Red Sox president and CEO Larry Lucchino was on Jim Bowden's radio show this past weekend, and the two discussed the kinds of contracts the team would be willing to hand out this off-season. There's no surprise to the thought that Boston wants to avoid any significant long-term deals, given they just got out from underneath their multiple ventures on that front, but of more interest is that Lucchino specifically cited the team's interest in Mike Napoli along the same lines.
Boston wants Napoli, but they are holding off on giving him that fourth year. A fourth season would be risky, but there are reasons to do it if Boston absolutely has to: they can easily bury him or shift him on the roster in the last year of the deal if necessary, and that would be the price to pay in order to have him around in the interim. If the Mariners offer Napoli a fourth year, and he gives the Red Sox a last chance to match, then you could be forgiven for Boston going four. But when no one else on the market is going four years, there's no need to push it. Napoli very likely would rather play in Fenway than Safeco, given what the latter -- even with the fences in -- could do to his offensive numbers. It's also important to consider that, despite the collapse of 2012, Boston has a much better chance of competing over the life of a Napoli contract than does Seattle. If the Mariners aren't willing to up the ante, then the Red Sox should sit tight and see if Napoli will choose Boston for three years over three with the M's.With everything else being equal, the environment should be enough to sell him on.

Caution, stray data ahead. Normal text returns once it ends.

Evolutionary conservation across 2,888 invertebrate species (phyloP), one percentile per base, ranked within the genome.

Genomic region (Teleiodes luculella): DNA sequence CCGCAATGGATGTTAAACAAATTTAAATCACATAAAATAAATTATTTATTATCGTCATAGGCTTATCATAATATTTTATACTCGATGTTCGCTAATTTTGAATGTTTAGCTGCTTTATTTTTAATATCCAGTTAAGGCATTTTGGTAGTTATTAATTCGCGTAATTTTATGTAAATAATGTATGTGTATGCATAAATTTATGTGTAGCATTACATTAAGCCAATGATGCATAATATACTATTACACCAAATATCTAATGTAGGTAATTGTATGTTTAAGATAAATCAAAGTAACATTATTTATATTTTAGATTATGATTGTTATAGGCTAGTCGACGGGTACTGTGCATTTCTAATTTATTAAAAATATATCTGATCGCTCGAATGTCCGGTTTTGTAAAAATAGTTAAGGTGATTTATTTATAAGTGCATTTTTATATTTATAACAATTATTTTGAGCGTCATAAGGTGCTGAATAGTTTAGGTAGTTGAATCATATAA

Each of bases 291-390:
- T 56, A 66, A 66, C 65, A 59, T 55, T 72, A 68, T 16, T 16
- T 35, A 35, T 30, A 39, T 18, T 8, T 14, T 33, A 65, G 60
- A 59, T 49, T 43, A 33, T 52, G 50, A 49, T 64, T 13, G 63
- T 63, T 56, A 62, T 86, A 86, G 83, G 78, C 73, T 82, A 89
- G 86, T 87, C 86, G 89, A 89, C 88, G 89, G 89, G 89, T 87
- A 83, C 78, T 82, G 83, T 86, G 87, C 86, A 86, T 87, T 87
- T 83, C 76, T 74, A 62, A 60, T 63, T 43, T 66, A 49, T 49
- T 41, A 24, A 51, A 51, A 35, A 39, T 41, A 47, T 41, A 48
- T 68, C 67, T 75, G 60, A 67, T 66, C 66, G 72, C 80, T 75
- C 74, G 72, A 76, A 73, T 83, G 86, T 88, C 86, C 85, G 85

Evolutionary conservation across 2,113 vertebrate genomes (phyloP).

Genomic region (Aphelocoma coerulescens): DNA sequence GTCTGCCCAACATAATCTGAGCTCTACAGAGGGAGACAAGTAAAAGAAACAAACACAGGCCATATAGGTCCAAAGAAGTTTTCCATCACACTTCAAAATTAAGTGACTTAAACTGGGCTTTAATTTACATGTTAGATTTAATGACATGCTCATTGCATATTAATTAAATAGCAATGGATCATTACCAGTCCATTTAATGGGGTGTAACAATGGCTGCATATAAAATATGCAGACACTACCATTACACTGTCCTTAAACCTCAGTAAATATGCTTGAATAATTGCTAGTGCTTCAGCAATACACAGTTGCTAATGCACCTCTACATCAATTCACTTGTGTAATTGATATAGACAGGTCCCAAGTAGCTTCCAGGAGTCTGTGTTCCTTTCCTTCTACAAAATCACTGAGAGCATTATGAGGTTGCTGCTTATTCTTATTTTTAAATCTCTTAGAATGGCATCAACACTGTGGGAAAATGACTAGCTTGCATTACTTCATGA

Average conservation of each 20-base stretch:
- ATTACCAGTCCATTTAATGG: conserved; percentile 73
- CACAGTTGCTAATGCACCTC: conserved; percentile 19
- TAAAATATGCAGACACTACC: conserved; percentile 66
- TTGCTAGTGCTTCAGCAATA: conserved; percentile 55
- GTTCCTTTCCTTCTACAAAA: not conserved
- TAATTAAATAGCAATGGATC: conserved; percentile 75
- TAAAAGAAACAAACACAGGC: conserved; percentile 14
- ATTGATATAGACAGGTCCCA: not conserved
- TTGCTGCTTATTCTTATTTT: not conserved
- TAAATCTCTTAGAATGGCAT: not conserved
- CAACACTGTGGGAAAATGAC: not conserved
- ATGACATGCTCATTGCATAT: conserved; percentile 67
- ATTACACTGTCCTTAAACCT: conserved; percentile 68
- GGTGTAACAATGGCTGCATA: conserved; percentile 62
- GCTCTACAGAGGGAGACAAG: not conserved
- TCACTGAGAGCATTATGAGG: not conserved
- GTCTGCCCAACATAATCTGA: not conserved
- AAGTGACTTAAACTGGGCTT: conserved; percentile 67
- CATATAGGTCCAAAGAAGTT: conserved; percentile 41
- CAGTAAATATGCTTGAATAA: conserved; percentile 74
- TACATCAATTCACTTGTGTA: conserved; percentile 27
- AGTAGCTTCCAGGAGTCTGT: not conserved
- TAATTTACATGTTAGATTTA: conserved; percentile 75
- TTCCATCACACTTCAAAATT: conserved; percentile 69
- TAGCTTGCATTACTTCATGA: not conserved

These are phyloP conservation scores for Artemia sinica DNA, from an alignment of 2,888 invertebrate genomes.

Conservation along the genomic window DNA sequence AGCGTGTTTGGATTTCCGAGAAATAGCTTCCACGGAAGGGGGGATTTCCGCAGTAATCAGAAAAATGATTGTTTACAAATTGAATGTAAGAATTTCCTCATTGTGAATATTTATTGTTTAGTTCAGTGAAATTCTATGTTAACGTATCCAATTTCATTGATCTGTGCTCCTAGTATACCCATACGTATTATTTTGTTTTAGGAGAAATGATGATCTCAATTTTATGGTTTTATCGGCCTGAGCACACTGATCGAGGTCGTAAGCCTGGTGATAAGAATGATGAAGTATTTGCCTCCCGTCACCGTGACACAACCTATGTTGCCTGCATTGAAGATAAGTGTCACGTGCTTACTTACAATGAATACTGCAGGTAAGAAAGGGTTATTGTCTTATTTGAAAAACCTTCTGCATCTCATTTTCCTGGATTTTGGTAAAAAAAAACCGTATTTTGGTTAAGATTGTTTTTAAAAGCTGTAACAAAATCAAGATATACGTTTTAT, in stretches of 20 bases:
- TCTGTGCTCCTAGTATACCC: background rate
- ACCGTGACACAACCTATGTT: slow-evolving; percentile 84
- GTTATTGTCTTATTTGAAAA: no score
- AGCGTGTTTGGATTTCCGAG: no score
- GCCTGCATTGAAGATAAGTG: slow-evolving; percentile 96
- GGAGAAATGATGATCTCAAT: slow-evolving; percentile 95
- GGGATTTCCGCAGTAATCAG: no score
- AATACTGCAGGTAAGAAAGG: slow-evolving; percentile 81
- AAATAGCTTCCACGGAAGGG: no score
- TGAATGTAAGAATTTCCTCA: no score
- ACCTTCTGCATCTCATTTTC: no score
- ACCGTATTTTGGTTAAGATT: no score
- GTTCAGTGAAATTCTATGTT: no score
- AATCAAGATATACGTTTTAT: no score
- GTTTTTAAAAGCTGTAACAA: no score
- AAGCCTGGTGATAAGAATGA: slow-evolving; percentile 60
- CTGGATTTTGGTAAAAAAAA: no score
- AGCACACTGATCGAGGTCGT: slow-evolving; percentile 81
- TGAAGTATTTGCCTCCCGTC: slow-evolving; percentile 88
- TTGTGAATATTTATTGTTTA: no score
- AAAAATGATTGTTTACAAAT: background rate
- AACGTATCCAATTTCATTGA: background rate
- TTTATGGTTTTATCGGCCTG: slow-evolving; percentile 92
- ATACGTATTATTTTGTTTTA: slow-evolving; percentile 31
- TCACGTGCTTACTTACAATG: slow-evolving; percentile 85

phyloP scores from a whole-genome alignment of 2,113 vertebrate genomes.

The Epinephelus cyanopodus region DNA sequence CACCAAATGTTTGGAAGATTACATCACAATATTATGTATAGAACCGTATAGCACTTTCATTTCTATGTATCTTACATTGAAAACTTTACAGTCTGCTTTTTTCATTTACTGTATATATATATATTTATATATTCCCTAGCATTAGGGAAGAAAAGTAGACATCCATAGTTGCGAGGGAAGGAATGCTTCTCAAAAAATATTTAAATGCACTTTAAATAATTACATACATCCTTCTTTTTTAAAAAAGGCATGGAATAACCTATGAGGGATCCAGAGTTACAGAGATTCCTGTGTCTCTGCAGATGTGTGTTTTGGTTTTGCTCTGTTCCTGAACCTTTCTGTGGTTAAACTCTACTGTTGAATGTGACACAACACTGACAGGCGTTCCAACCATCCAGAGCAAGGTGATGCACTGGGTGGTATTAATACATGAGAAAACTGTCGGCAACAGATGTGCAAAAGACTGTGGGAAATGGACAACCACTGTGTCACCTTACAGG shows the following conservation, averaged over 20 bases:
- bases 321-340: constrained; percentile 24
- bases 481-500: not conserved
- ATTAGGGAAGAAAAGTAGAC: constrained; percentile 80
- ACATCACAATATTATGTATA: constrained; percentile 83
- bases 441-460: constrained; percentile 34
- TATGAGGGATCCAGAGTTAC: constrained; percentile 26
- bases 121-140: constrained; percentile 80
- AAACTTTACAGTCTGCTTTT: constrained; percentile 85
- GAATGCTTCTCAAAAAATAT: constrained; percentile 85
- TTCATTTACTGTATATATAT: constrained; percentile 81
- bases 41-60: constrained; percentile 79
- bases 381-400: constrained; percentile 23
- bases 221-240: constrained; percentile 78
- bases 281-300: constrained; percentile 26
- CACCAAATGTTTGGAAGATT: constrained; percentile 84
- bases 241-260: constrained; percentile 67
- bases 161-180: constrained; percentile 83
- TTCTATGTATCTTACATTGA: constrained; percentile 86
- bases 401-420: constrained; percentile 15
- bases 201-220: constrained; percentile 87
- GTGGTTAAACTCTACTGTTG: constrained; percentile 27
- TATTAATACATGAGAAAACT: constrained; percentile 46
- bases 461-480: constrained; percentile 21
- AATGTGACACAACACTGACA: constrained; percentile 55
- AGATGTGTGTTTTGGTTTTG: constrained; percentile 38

Napoli is one of the few Boston targets that could very well be wrapped up this week during the winter meetings. He has a market, he already has offers, and there are only so many first basemen on the market. The Red Sox have also looked in on Adam LaRoche, but given he would cost Boston their second-round selection (and the draft budget that comes with it), and is an inferior and older player, it's more likely these negotiations are leverage than Boston's preference.
Now, all that's left is to wait and see if Napoli will give in and take three years with the Red Sox, or if the spirit of the winter meetings causes someone to go overboard and reset the negotiation process for all.